Archive, Futurpreneurs - Where are they now? | July 7, 2010
“In all honesty, I think the whole entrepreneurial spirit thing started in high school.”
Shanda Jerrett laughs as she thinks back to the days when she was labeled a troublemaker for thinking outside the box in school. The owner of Vancouver’s GumDrops Wet Weather Boutique, and the GumDrops e-commerce site says she was driven to start a business because of her desire to go above the standard and to question the norm. Emphasizing that she doesn’t do well with mediocrity, Shanda equates entrepreneurship to creativity.
“I think the entrepreneurial spirit is like dance or art, you’re kind of that rogue entity that is on the outside of what society says you should be.”
Shanda’s journey to GumDrops began with a cute pair of rain boots. Upon her arrival from sunny Australia to rainy Vancouver, she was faced w
ith the problem of trying to stay dry and stylish at the same time. The constant attention and requests for a similar pair of boots were the genesis for her idea of a wet weather boutique, and online shopping experience for those in need of chic rain gear outside of Vancouver.
Looking back, Shanda gets emotional when she considers how much success she has achieved in such a short amount of time. “I wanted to make people smile,” she says, her voice catching. “For sure, the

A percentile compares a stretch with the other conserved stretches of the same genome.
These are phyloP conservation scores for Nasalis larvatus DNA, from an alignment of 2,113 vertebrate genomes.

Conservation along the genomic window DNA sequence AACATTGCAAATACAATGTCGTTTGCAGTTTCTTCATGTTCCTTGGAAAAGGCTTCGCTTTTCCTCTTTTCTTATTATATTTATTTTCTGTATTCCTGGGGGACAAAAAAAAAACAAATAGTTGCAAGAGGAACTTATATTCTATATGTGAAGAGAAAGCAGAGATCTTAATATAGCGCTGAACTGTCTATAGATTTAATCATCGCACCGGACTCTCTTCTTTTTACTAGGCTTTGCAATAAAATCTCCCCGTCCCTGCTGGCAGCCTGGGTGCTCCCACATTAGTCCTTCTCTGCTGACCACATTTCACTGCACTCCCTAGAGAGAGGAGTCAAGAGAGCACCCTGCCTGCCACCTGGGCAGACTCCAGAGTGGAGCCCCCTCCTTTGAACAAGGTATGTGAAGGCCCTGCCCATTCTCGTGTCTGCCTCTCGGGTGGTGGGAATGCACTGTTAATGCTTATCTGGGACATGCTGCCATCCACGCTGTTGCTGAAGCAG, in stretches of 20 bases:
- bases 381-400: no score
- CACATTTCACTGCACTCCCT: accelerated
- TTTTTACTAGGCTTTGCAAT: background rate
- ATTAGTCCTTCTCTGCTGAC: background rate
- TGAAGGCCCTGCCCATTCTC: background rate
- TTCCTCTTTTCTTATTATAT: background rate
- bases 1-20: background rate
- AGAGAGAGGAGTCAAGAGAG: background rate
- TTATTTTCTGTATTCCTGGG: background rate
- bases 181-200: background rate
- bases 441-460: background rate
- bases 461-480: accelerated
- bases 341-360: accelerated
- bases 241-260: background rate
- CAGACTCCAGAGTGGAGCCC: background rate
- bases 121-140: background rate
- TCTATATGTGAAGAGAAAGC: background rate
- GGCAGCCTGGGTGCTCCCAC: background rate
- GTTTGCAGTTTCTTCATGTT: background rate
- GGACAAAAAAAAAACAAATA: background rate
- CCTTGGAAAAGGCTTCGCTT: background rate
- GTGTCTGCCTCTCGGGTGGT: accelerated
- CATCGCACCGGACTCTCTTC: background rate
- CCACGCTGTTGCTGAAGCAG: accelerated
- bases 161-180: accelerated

success and the impact I’ve had on Vancouverites has been phenomenal. We’ve been in about five circumstances where weather and popularity have been against us, and we’ve completely sold out of boots. People are just battering down the door, asking us when we are getting deliveries in.”
The success of GumDrops is made all the more special as Canada moves into the recovery phase of the economic crisis. Shanda calls entrepreneurship vital in helping Canada’s economy grow and flourish, urging future entrepreneurs to be aware of the economic situation, to keep their “head down, bum up” as they work at and grow their business.
“I think the great thing about being an entrepreneur is the flexibility. If something does or doesn’t happen, you can pivot on a dime and change direction, where large corporations don’t have the ability to do that. One of my friends told me ‘A large corporation is like a tanker. They take so long to turn around. A small entrepreneur is like a tugboat. It can just whip around and be flexible.’”